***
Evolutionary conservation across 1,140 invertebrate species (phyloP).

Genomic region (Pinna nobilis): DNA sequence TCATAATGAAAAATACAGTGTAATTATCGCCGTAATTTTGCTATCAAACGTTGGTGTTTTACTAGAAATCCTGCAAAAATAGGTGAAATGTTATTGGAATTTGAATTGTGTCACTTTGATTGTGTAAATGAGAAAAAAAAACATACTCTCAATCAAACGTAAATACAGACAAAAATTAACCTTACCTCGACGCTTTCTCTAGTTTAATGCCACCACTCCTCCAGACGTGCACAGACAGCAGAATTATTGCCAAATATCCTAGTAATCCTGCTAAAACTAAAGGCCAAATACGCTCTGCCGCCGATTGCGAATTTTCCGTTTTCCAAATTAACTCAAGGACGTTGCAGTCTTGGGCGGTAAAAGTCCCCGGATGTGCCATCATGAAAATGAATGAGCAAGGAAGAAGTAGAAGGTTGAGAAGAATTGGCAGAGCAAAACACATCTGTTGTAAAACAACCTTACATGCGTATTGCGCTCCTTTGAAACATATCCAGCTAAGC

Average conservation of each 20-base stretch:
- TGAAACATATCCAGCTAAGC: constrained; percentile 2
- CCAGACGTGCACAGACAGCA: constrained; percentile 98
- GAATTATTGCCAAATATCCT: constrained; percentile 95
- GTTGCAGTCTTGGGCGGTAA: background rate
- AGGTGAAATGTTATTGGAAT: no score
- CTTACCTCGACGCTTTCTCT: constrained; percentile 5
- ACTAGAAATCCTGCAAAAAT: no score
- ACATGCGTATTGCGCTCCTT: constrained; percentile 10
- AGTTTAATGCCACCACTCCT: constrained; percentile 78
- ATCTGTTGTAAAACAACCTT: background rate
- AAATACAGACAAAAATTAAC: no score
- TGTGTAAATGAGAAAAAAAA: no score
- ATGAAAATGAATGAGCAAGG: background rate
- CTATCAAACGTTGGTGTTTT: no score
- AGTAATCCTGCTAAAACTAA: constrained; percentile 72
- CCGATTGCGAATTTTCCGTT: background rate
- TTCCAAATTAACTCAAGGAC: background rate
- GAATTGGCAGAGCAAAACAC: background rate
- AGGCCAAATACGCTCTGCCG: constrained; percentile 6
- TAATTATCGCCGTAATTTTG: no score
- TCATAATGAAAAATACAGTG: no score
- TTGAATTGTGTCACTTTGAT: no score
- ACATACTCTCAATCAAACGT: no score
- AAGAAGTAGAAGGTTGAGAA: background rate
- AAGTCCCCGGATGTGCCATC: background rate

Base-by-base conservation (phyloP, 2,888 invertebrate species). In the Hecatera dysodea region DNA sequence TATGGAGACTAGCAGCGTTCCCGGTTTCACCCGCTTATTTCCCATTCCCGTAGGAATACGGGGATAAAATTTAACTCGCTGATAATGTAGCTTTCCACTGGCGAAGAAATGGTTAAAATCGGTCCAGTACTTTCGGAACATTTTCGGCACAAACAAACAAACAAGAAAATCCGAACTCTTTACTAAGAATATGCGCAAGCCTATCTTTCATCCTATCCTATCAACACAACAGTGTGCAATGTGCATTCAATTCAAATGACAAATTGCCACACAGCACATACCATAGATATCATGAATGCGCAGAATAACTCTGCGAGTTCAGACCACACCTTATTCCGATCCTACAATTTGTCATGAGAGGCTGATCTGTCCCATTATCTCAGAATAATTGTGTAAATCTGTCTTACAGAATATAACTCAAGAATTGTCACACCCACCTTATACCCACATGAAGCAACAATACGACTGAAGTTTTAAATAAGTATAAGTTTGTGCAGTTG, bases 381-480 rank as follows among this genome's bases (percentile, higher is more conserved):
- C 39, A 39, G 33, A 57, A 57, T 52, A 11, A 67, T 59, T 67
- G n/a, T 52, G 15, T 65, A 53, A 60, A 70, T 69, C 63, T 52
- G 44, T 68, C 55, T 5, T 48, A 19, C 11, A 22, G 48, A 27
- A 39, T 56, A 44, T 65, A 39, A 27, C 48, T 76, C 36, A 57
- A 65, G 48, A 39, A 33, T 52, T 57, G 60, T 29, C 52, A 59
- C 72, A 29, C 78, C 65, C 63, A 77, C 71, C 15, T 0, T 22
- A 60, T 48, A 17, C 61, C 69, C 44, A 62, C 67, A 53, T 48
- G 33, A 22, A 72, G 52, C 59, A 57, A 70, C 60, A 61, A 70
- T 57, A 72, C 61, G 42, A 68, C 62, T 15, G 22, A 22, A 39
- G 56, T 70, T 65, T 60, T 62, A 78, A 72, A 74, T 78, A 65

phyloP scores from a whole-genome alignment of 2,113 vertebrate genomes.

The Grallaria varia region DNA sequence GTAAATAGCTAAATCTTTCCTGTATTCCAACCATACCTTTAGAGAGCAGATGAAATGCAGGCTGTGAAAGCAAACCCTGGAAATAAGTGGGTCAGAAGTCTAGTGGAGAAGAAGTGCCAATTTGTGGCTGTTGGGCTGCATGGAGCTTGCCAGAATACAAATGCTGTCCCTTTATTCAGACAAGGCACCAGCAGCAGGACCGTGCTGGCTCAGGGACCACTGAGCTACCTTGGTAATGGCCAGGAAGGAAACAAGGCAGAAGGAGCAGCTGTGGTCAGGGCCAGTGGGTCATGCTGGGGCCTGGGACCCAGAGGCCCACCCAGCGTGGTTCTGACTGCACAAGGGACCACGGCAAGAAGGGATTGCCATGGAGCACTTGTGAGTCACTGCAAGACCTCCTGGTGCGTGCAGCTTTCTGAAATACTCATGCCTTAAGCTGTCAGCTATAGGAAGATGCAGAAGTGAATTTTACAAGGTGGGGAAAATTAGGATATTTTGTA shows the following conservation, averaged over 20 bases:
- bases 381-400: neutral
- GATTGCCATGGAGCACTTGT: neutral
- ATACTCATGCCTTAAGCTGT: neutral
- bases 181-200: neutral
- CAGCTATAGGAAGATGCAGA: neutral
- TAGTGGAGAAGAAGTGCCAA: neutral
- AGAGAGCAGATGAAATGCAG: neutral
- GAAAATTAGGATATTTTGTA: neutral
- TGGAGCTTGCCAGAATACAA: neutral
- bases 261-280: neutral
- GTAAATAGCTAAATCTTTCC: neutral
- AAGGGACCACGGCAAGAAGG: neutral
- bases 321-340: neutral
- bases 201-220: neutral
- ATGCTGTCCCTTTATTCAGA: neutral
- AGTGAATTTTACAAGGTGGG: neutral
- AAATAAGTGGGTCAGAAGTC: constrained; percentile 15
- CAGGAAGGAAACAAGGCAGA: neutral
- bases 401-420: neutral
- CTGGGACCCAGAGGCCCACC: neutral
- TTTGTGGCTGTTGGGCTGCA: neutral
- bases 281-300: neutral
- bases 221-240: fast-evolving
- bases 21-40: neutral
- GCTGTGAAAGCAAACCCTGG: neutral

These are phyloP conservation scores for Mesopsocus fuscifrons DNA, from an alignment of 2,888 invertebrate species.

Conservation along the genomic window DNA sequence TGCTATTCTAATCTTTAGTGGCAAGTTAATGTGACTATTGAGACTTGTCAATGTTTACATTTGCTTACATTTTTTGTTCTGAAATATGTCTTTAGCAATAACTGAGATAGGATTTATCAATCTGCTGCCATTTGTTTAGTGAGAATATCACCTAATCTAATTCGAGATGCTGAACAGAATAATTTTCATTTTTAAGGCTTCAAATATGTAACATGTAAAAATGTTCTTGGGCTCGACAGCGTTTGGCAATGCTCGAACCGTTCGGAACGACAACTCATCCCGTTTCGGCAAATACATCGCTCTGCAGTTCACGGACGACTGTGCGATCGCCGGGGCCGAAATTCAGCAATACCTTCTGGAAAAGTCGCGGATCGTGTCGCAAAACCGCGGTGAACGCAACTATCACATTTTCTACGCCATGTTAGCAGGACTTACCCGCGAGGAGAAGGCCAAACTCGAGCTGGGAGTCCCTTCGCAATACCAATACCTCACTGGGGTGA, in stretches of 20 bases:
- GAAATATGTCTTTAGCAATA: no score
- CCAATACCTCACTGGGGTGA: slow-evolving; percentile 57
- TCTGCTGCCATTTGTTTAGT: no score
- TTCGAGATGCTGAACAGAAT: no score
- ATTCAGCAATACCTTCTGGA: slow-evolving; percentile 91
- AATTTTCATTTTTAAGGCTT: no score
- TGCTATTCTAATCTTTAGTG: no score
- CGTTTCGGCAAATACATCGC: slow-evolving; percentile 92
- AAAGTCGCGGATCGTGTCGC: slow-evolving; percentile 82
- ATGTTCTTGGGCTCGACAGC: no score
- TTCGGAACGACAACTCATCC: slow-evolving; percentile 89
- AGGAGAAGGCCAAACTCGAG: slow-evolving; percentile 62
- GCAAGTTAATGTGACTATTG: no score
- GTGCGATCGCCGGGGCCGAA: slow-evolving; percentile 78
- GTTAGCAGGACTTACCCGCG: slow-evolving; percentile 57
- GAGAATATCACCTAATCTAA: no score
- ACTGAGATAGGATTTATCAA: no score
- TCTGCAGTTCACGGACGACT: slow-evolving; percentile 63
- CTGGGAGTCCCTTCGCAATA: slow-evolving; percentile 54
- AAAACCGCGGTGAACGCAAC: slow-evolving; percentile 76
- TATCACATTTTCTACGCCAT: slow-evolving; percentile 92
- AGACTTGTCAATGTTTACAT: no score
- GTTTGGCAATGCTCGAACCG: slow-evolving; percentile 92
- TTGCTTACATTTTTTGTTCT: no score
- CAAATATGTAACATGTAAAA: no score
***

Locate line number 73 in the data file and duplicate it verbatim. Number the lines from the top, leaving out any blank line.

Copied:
- ATTCAGCAATACCTTCTGGA: slow-evolving; percentile 91